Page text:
Numbers Revealed

Well, it’s 2020 and this year I am financially independent. Woo hoo!

Just over 5 years ago I was $75,000 in debt. Back then I decided to forget everything about money that was taught to me and start again. I started to learn from people who demonstrated personal financial expertise themselves, also they could not benefit in anyway from me.  So, I couldn’t trust financial advisors, or my broke friends and family for advice at the time (no offence to my friends and family because I know they mean well). I also could not trust any kind of paid advertising about investing (and neither should you). So I began to look for mentors and role models that fit the bill.

I started reading the following blogs: Mr Money Mustache, Millennial Revolution, Incoming assets (local Vancouver couple), as well as joined financial groups where we could openly talk about money and real-estate.

Never in history has it been so easy to retire early, especially in Canada. Retiring is no longer an age but a number, and I  hit that number in only 5 years. So here are the numbers:

My passive income:

Net Rental income: $14,000 per year

Investment portfolio income: $23,800 per year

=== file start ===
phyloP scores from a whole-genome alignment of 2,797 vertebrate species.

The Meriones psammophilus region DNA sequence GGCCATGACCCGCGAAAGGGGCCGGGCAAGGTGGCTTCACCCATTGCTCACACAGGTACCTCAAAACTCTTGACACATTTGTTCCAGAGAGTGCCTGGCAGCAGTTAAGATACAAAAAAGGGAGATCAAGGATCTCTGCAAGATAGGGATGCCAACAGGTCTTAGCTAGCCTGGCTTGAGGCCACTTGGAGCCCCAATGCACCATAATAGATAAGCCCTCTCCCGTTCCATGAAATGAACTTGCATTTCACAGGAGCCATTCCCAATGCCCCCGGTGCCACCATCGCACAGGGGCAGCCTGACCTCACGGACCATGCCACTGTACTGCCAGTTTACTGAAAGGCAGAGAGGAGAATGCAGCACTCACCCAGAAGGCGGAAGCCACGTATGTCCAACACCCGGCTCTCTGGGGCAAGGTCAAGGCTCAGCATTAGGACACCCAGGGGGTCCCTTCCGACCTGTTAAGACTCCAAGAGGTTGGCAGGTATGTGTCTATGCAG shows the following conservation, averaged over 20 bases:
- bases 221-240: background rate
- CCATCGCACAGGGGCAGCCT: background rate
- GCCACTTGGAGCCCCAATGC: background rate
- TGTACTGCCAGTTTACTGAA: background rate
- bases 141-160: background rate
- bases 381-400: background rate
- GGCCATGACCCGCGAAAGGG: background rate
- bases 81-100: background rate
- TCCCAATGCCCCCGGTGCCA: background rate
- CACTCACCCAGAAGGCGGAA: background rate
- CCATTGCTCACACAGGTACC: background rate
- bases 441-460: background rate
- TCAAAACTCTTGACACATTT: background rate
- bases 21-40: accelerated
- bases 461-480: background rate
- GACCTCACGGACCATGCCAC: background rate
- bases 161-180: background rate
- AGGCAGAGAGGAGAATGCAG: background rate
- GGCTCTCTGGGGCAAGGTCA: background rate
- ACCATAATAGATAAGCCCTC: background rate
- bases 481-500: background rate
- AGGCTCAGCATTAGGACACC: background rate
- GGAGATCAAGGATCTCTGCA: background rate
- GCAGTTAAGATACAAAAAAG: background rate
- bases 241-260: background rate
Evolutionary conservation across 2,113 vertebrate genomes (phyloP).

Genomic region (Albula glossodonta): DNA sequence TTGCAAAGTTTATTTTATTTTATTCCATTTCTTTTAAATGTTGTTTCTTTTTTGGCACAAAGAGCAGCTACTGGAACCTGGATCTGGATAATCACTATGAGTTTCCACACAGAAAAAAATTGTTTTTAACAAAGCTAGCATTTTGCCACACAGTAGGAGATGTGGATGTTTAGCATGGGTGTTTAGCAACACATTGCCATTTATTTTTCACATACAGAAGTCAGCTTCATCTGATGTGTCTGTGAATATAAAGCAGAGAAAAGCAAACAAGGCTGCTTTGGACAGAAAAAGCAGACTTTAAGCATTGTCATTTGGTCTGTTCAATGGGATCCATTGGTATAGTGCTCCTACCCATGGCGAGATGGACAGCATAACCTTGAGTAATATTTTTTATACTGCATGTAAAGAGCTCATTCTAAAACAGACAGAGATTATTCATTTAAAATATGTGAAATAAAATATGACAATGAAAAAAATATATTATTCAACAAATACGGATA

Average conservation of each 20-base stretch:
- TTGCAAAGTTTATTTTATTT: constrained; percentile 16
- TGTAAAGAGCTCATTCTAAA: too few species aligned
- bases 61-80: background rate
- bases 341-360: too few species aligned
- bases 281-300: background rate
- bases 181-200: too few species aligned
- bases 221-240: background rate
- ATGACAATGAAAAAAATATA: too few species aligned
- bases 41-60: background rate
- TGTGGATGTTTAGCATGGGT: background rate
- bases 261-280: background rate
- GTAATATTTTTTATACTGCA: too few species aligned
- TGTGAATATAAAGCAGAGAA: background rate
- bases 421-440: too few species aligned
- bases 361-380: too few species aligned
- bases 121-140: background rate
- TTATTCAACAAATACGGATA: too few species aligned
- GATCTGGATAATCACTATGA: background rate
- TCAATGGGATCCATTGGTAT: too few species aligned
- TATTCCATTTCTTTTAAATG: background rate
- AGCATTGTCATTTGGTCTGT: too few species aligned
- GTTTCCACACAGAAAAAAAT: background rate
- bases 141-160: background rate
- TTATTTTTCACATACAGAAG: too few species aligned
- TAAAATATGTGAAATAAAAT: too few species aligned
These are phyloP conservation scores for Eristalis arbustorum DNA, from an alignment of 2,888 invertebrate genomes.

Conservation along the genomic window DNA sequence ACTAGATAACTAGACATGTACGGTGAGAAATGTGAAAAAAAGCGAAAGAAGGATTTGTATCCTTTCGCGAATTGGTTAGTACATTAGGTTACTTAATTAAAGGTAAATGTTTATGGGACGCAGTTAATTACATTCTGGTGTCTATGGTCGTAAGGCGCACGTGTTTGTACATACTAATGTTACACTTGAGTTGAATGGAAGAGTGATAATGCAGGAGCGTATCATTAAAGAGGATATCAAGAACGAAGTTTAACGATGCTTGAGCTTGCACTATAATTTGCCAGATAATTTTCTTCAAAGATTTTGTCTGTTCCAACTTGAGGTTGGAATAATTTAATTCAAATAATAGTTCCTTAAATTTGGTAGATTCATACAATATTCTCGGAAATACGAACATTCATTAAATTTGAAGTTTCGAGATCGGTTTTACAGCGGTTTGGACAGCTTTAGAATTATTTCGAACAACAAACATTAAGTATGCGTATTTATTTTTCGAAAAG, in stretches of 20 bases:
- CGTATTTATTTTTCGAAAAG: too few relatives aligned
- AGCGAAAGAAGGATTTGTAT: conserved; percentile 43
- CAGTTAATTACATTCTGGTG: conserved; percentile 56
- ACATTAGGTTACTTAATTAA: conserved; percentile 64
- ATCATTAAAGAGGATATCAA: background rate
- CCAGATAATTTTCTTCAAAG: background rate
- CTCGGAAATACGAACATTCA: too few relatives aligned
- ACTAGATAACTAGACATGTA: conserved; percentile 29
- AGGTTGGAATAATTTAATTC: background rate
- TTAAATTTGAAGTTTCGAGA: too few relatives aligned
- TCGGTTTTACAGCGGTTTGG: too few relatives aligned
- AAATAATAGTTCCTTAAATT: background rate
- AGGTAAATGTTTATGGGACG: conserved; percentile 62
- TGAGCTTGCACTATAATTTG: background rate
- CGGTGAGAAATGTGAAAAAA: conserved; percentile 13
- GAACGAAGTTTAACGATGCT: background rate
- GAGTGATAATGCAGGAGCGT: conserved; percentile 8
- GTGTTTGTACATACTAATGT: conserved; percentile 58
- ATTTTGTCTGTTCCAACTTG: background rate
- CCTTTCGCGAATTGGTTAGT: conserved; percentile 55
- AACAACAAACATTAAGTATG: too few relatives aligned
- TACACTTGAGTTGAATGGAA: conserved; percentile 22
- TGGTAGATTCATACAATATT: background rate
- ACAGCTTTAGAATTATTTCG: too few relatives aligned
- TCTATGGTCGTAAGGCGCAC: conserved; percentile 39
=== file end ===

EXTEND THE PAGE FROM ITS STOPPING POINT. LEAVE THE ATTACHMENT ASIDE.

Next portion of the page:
Total passive income: $37,800 per year 

That $37,800 I have to say is completely tax free. In Canada it is possible to earn nearly 100k a year (sometimes more) from investments completely tax free. This knowledge is so powerful, to demonstrate this with an example: A person making 50k a year in Canada from “normal” employment will net about $39500 after taxes, CPP and EI. Also they will have expenses related to employment such as clothes, transportation, etc. So my passive income stream is as fruitful as a person making $50,000 a year! Damn that money is working hard!

My expenses per year:

Housing:  $0  (I get paid to live since I have renters and house hacked)

Food: $6000

Car: $2892 (I drive an older Toyota and do all the maintenance my self)

Optional travel and entertainment: $8,000 (includes two cruises a year plus various camping and mini vacation trips)

Phone: $300

Clothes: $500 (spent on camping and hiking clothing mostly)

Misc: $3500 (professional nursing license dues, accounting, and donations)

Total expenses: $21,192 per year

I spent a total of $21,192 per year, which leaves me with a generous $16,608 yearly surplus should the market temporarily correct and/or my expenses go up. Fortunately, my health care is covered in Canada, so I won’t have any surprise expenses there.

So the big question is, do I go into work tomorrow and quit my job?

Happy Tuesday

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